Gold eyes all-time high on currency crisis fears


By Ambrose Evans-Pritchard
The Telegraph, London
Wednesday, November 7, 2007

Gold has surged to $846 an ounce on fears of a dollar collapse and signs of spreading credit crisis in the United States, coming within a whisker of the all-time high seen at the end of the 1970s inflation era.

Warnings by a top Chinese official that Beijing intends to switch part of its $1,430 billion reserves from dollars to "stronger currencies" appears to have lit the fuse under an explosive mix of record oil prices, rising global inflation, and mounting concerns that the world financial system is coming unglued.

"We're seeing a loss of confidence in all paper currencies, but above all in the dollar," said Hans Redeker, currency chief at BNP Paribas.

The apparent failure of the US Treasury's $75 billion rescue plan for sub-prime mortgage securities and the risk of mass downgrades on US bond insurers have caused a rush for safe-haven investments, topped by precious metals and top sovereign bonds.

Gold last touched $850 an ounce at the London PM Fix in a wild spike on January 21, 1980, just after the Soviet invasion of Afghanistan and the seizure of US hostages in Iran. Inflation was then running in double digits in most western economies.

In today's terms, this would be equivalent to $2,000 an ounce, suggesting that the current six-year bull market in precious metals may have much further to run.

Hedge funds are already betting that the US Federal Reserve will be forced to slash rates over coming months to head off recession, launching a "reflation rally" that will flood the world with liquidity once again.

John Reade, a strategist at UBS, said gold now seemed to be caught in a frenzy of speculative momentum.

"Gold, oil, and the dollar are all feeding off each other. Gold truly has the bit between its teeth having gained $50 an ounce in a week. The pressure this is placing on the options market will likely see it reach $850 within a couple of days," he said.

Mr Reade said gold has tended to fall sharply whenever speculative long positions on New York's COMEX futures markets reach extreme levels, but it could be different this time.

"Everybody is waiting to see whether 'exotic options' set above $850 will trigger a fresh wave of buying," he said.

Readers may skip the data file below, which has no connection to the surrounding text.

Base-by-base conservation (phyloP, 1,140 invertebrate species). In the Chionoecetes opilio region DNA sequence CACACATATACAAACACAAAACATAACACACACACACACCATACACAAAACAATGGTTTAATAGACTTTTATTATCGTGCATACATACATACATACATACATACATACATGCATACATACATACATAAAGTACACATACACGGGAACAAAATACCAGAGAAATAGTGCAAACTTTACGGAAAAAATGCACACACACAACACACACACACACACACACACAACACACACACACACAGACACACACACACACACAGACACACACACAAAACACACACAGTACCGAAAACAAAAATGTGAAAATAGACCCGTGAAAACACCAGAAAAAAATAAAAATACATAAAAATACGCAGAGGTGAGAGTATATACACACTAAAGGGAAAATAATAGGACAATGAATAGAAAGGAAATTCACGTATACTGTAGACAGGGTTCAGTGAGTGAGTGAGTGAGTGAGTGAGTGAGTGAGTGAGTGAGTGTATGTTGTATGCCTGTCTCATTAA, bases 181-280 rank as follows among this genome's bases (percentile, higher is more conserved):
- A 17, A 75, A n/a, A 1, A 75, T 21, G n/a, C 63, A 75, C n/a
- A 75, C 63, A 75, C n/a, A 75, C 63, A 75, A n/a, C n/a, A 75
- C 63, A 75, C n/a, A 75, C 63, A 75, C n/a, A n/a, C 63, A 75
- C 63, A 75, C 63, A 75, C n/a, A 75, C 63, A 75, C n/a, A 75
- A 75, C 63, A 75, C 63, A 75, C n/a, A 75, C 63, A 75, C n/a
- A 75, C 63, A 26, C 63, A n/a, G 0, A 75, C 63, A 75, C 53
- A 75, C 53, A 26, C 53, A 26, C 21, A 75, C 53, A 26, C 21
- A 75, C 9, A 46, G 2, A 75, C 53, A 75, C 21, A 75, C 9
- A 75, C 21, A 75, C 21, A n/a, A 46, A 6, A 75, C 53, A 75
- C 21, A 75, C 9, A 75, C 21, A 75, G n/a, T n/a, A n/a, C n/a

UBS warned that any number of factors could halt the rally, citing a move by OPEC to increase oil output, "verbal" intervention by officials to slow the dollar's slide, and major selling by central banks. None of these appear imminent.

Ross Norman, a former gold trader and now head, said the markets had slowly come to realize that the world faces a "peak gold" outlook as discoveries become ever rarer.

"There is a chronic under-supply of gold because it is so hard to dig the stuff out the ground. The world's biggest producer -- South Africa -- is down to 264 tonnes a year, the lowest since 1932," he said

"Compare that with inflows into the new exchange traded funds. ETF Securities alone has 730 tonnes ($1.97 billion), and most that has been bought this year. A massive new channel has been opened up for pension funds to buy gold, and we believe that Russian and Chinese central banks have buying as well," he said.

"But there is an even deeper issue at work as people start to question the fundamental structure of the world economy. The mercury is running very high right now," he said.

Gold has now more than tripled since Gordon Brown ordered the Bank of England to start selling half of Britain's bullion reserves. The first auction in 1999 was at $254 an ounce, the absolute bottom of a 21-year bear market.

The total losses for the British taxpayer caused by these sales now amount to £3.3bn, even after adjusting for returns on alternative dollar, yen and euro bonds.

Mr Norman said the last $50 rise in the gold price has been fuelled by "hot money" that could prove fickle, but any correction will likely be short.

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